In these situations, time can also seem like an insurmountable mountain. “How are we going to spend the time?”, I found myself thinking as soon as we got there. As it was only 3pm and we had two full days ahead of us, I was kind of worried that the lack of any outside activities would be too much to handle and we’d end up getting bored. I was soon proved wrong, as we realised engaging in outdoor activities such as cutting the wood, collecting all the water for cooking, heating up the cabin and playing some games took up more time than we thought. Actually being able to enjoy the moment makes you lose track of time, especially when you’re with someone that you enjoy the company of, and that’s something that in this day and age we sometimes find hard to believe unfortunately.

The experience got me thinking a lot though, and I couldn’t help but wonder when enough is enough and why we are feeling so stressed that we need such a drastic break from our daily lives. Is it possible that “normal” life is wearing us out so much that we need a throwback to older, simpler times when we didn’t have all the comforts we are presented with today, where we had to work to obtain things and where nothing came from granted? With the advancement of technology, isn’t it strange how natural it feels to actually go back to times when this didn’t exist?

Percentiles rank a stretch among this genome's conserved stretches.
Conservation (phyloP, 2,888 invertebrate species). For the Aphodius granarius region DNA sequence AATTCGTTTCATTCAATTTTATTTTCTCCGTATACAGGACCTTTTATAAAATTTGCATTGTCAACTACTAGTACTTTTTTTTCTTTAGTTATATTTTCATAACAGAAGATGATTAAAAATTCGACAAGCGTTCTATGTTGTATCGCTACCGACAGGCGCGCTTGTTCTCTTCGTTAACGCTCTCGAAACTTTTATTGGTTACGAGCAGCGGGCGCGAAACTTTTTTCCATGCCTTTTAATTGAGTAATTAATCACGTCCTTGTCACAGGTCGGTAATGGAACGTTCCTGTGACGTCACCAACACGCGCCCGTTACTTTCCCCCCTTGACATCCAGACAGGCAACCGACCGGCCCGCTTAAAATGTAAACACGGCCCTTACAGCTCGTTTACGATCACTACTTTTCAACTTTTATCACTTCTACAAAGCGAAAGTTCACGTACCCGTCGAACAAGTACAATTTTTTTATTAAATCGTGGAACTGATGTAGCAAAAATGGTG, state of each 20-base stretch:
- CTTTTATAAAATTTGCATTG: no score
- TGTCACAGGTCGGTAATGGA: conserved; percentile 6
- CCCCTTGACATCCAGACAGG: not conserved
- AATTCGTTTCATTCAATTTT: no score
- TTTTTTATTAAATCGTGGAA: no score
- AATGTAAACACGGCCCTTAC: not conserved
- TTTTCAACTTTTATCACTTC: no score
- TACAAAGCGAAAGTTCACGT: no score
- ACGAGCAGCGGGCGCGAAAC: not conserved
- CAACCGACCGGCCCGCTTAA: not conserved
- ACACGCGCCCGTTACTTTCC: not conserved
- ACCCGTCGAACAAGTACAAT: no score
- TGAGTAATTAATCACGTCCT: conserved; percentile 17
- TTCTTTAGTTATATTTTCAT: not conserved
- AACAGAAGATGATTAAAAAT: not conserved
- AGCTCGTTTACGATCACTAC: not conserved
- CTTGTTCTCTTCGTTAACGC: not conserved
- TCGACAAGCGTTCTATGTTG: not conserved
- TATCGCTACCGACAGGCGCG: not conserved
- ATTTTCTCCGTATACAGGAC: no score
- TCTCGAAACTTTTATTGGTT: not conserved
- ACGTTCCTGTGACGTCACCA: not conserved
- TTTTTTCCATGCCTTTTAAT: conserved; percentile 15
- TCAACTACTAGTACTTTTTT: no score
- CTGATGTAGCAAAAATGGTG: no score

I munched on these thoughts as I sipped my tea out in the open, smoking a cigarette and listening to the wind. Isn’t it odd how travel as far as you want, your mind will always catch up with you and take you back to your good, old worries? While running away can be a good thing, helping you clear your mind a bit before returning, it’s also quite worrying how widespread this need is and it made me realise I should perhaps work on my daily routine and find ways to relax and breathe without feeling the necessity to constantly unplug from it all.

windowsmoke

What do you guys think about this? Do you often feel the need to unplug and if so, what are your tricks to do that without being too extreme? Do you think a couple of days out there in the open can really help?

Either way, I hope you’re all having a lovely day and I will see you at the next blog post!

Elena

 

3 thoughts on “A PLACE TO UNWIND: OFF-GRID SCOTLAND

  1. It looks like you went full Walden! 🙂 I just returned from Mongolia myself and spent a few days camping in the desert. It’s amazing how fast modern worries take a back seat to your immediate needs, and how satisfying something as simple as starting and maintaining a fire can be (especially, when all you have is animal dung at your disposal). As you say it really does force you to live in the moment.

    Liked by 1 person

    1. Glad to know my point got across! Being out there in the wild really does help you focus on basic things, which we otherwise end up neglecting in our daily lives sometimes. It’s not only about relaxing, it also does actually help you realise your needs, perhaps even helping you discover yourself further. I think that, in our normal lives, we might feel overwhelmed by responsibilities, always thinking one step ahead to stay on top of the game and ending up losing the magic of the moment. It’s both a blessing and a curse! 🙂

      Like